Global Agreement Freezes Commercial Fishing in Arctic Ocean

13 December 2017 Benjamin Walsh, Research Analyst, Global Food and Water Crises Research Programme


The Arctic Ocean is warming faster than almost any region on the planet. States, such as the US and Russia, that have a stake in maintaining a presence in the Arctic for both strategic and commercial reasons, have been monitoring the region for newly created shipping lanes and fishing grounds made possible by thawing ice. The latter has been the focus of a recently-signed moratorium on fishing by the US, Russia, China, the European Union, Japan, Iceland, Denmark and South Korea. The deal is the culmination of ten years of diplomacy and prevents fishing companies from operating in the high seas part of the central Arctic Ocean for the next 16 years. Stakeholders are determined to avoid the policy mistakes that were made in the Bering Sea in the 1980s by implementing preventative policies before, instead of after, years of overfishing.


The Arctic agreement has been a work in progress for around ten years; however, the need to pre-empt Arctic overfishing was inspired by the experiences gained by US and Russian fisheries in the Bering Sea in the 1980s. At a time of easing relations, Soviet and US fishing companies, through the Marine Resources Company (MRC), captured and processed 1.8 million metric tons of groundfish from 1978 to 1991. By the late 1970s, foreign fishing in Alaskan waters had already amounted to around two million metric tons with the added prospect of more fish residing in the Pacific than the amount of fish entering the US as a whole. An unsustainable number of fishing vessels entering older fisheries had resulted in overcrowding and the financial and construction obligations required in these fisheries were beginning to show signs of significant stress. Eyes were thus cast to the Bering Sea.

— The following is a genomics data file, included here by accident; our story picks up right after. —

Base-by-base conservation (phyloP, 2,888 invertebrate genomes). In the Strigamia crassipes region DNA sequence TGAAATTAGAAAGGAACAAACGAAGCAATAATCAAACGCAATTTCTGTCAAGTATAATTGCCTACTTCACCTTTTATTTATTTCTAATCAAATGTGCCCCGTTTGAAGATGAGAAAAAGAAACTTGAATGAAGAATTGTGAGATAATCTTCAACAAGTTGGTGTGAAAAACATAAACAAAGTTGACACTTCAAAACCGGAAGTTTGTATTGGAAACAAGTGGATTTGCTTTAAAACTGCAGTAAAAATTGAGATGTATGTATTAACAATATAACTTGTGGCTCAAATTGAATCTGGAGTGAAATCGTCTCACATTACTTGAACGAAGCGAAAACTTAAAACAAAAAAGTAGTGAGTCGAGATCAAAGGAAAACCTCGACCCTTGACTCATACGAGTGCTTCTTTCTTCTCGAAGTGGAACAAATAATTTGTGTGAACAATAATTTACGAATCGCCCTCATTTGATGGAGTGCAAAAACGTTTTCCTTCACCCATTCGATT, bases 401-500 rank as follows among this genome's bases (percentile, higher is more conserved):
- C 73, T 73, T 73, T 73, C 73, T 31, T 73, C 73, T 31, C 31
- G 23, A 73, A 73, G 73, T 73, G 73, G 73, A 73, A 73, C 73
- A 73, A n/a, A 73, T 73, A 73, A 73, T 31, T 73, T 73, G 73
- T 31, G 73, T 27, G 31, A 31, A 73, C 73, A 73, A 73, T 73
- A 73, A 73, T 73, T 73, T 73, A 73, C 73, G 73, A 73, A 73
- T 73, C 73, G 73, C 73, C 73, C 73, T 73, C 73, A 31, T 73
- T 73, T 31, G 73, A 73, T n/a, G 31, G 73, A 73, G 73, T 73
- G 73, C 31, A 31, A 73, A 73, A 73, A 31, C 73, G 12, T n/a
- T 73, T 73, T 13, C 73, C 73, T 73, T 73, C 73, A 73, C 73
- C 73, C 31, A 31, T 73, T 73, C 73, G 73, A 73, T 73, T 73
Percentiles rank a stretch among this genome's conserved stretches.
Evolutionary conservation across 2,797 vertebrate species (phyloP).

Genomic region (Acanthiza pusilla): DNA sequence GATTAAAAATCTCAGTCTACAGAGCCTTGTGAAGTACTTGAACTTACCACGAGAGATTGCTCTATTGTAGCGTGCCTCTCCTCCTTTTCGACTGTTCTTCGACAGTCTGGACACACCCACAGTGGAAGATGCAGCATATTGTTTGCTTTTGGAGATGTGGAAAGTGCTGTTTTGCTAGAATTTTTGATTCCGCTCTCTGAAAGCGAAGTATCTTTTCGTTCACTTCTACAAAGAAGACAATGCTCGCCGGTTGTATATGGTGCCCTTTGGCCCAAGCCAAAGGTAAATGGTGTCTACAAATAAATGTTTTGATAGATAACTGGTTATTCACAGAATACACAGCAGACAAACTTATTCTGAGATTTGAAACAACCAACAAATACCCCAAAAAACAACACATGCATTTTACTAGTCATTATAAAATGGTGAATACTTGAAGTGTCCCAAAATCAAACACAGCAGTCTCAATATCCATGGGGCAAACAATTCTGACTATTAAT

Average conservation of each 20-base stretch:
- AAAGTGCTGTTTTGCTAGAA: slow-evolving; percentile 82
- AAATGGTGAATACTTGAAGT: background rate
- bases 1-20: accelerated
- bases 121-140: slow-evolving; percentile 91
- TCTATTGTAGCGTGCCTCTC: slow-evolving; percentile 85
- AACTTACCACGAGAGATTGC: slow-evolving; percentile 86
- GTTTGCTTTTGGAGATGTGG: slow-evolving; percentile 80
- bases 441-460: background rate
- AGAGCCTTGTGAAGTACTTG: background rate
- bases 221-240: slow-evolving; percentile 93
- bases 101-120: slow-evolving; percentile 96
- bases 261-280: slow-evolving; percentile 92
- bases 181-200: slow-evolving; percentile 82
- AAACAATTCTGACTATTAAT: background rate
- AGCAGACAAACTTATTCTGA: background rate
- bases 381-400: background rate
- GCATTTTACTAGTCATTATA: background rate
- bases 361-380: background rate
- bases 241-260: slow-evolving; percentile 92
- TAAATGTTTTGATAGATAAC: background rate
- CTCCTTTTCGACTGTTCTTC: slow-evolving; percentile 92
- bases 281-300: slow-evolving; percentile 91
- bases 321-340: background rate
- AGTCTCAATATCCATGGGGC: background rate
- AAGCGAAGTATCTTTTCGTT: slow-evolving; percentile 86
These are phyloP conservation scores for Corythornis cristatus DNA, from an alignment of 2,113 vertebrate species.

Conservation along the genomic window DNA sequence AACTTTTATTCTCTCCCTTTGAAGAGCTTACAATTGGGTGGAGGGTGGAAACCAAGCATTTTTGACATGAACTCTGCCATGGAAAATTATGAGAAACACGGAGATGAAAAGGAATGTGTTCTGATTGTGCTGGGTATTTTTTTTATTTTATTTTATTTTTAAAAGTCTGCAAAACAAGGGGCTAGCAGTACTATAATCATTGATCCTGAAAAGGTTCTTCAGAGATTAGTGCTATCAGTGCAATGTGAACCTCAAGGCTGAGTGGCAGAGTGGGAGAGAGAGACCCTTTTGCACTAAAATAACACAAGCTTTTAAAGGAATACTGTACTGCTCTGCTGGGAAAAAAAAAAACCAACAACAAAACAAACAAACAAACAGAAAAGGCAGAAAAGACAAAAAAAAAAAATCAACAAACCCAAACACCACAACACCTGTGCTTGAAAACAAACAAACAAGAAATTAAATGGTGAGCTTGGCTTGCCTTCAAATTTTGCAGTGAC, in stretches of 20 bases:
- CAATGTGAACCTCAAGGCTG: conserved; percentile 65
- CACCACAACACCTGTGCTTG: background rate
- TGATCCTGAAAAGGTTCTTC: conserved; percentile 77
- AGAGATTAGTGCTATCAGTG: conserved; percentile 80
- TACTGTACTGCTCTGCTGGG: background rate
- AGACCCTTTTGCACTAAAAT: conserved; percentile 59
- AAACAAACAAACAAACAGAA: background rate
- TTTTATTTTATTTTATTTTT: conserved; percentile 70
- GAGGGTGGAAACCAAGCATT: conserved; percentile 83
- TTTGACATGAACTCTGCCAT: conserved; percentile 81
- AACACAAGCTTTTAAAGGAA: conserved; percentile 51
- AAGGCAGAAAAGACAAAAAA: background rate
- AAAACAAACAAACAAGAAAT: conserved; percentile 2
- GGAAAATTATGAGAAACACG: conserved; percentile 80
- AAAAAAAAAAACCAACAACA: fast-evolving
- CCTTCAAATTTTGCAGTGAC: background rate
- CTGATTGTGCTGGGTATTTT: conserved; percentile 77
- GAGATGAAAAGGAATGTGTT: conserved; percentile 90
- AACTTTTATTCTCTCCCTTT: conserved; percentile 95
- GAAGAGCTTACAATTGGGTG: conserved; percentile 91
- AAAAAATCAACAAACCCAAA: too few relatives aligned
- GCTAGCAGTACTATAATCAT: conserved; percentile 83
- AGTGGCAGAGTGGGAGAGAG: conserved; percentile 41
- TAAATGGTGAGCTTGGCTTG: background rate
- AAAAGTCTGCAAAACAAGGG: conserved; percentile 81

After years of lobbying and negotiations, a joint US-Soviet venture began and lasted until the demise of the Soviet Union. Regulatory bodies were created to monitor fishing in Alaskan waters. The North Pacific Fishery Management Council (NPFMC) was set up in the late 1970s to regulate the capture of groundfish in Alaskan waters, the principal marine resource the venture aimed to exploit. Though the NCPFMC was hailed as a regulatory victory, it was not until after the cessation of US-Soviet fishing and the effects of overfishing had become apparent that, strangely, the body earned this accolade. The mid-1990s saw a delayed prevention of new ships from participating in groundfishing entirely and, in 1990, a decade after the US and the Soviets began fishing off Alaska, they introduced Total Allowable Catches (TACs) that targeted US businesses but excluded foreign and joint ventures. This was a relatively superfluous policy given Russia’s sudden aversion to foreign ventures after 1990 and the MRC shifting operations to fleet repairs and modernisation.

The over-exploitation of crabs was another issue belatedly addressed by the NPFMC. In 2001 the NPFMC began to entertain policy ideas that sought to regulate crabbing, but it was not until 2005 that a policy was finally agreed upon and TACs were implemented alongside Individual Fishing Quotas to regulate crabbing. These kinds of preventative policies could have been more useful had they been applied before over-crabbing began. It was during the 1980s that crab populations declined, leading many to believe in the possibility of an irreversible deterioration in crab supplies. The 1980-81 season registered king crab production around 200 million pounds, but production dropped to 25 million pounds in the 1983-84 season. A New York Times article, written in 1983, stated that the Fish and Game Department had been told by the State Board of Fisheries to maximise crabbing operations in the Bering Sea for the last four to five years; more crabs were taken from the Bering Sea in the 1974-1980 period than from 1953-73.

Overfishing did not start and stop with the joint US-Soviet ventures of the 1980s. Modern policymakers and stakeholders are keen to avoid a repeat of the deterioration of marine populations that occurred in the 1980s. Arctic powers are today determined to prevent the kind of overdue response the NPFMC and other authorities gave to the Bering Sea. As the US ambassador for oceans and fisheries, David Bolton, puts it: ‘This is one of the rare times when a group of governments actually solved a problem before it happened.’

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